How do you measure success? 

To measure my success with leading merchandising, a variety of factors are taken into consideration, including sales volume, sell-through rate, gross margin, product turnover and waste.  While these indicators all matter, customer satisfaction is the most important measurement to me personally. Keeping the customer satisfied is at the cornerstone of my role. I never feel good saying no to a customer. I always strive to find a solution to make sure that the store is well-stocked with items that the customers are looking for and we, in turn, can provide them with the optimal shopping experience. The magic happens on the sales floor and this is where you’ll find the information needed to be successful. If every customer is satisfied, then I can feel successful in my role.

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You talk about "empowering others through collaboration." What does that look like in practice?  

It’s centered around teamwork and communication. I always let my team know that we are one team and I rely on them. I foster open, honest and transparent communication to build trust and create a space where people feel safe to share their ideas, challenges and opinions in general.  It is about sharing the vision and setting clear objectives for the business as well as each person, so they can feel included and understand the importance of the role they play. Empowerment, collaboration, communication and trust are all important for sustaining a successful business, but it also creates opportunity to think outside of the box, have some fun and enjoy the people you work with.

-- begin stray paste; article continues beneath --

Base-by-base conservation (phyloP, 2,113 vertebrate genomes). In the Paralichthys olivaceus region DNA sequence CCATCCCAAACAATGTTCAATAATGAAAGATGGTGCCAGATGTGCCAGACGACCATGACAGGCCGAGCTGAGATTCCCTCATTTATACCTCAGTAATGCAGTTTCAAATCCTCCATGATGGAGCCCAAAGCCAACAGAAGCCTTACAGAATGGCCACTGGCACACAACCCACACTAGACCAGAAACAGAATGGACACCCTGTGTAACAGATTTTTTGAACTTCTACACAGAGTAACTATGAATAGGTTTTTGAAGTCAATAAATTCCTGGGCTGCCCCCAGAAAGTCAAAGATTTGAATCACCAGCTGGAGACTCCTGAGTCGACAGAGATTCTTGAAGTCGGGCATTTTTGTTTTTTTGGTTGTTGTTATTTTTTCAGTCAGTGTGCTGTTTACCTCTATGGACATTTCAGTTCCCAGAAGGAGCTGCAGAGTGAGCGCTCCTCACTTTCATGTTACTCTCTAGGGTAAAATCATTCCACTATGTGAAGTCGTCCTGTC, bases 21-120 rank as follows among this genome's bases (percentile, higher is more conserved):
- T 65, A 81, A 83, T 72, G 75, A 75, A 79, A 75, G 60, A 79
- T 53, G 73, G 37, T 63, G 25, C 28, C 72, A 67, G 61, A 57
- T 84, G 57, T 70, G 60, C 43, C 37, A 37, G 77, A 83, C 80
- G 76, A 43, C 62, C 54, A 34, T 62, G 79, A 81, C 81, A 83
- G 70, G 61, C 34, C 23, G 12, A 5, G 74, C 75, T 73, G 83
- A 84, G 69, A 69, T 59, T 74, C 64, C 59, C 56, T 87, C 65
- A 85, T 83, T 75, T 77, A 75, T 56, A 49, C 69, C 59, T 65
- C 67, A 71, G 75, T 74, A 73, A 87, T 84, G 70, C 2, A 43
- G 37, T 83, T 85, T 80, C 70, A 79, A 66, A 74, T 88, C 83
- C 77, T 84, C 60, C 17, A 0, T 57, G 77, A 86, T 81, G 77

READ: Four ways grocers can boost enthusiasm and dedication in their workforce

What do you do outside the office that helps you be a better leader at work? 

I have a beautiful family with a loving wife and three sons. I owe much of who I am at work to the person my family allows me to be outside of work. We live a very busy and full life. I face many challenges and am kept on my toes constantly. My family life has prepared me to be a better leader because I know the importance of setting a good example, providing clear direction, ensuring I follow through, and offering the support and guidance needed by and deserving of those around me. People at home rely on me similarly to the people at work. I strive to be the best version of myself for all of them and remember each day to show gratitude for the belief they have in me.

Canadian Grocer's How I Take The Lead series speaks to people from across the industry about how they take the lead on a specific project, initiative or aspect of their job. You’ll hear from grocery leaders about their passions, how they tackle challenges, what they’ve learned and what keeps them motivated. Have a pitch? Send it to digital editor Jillian Morgan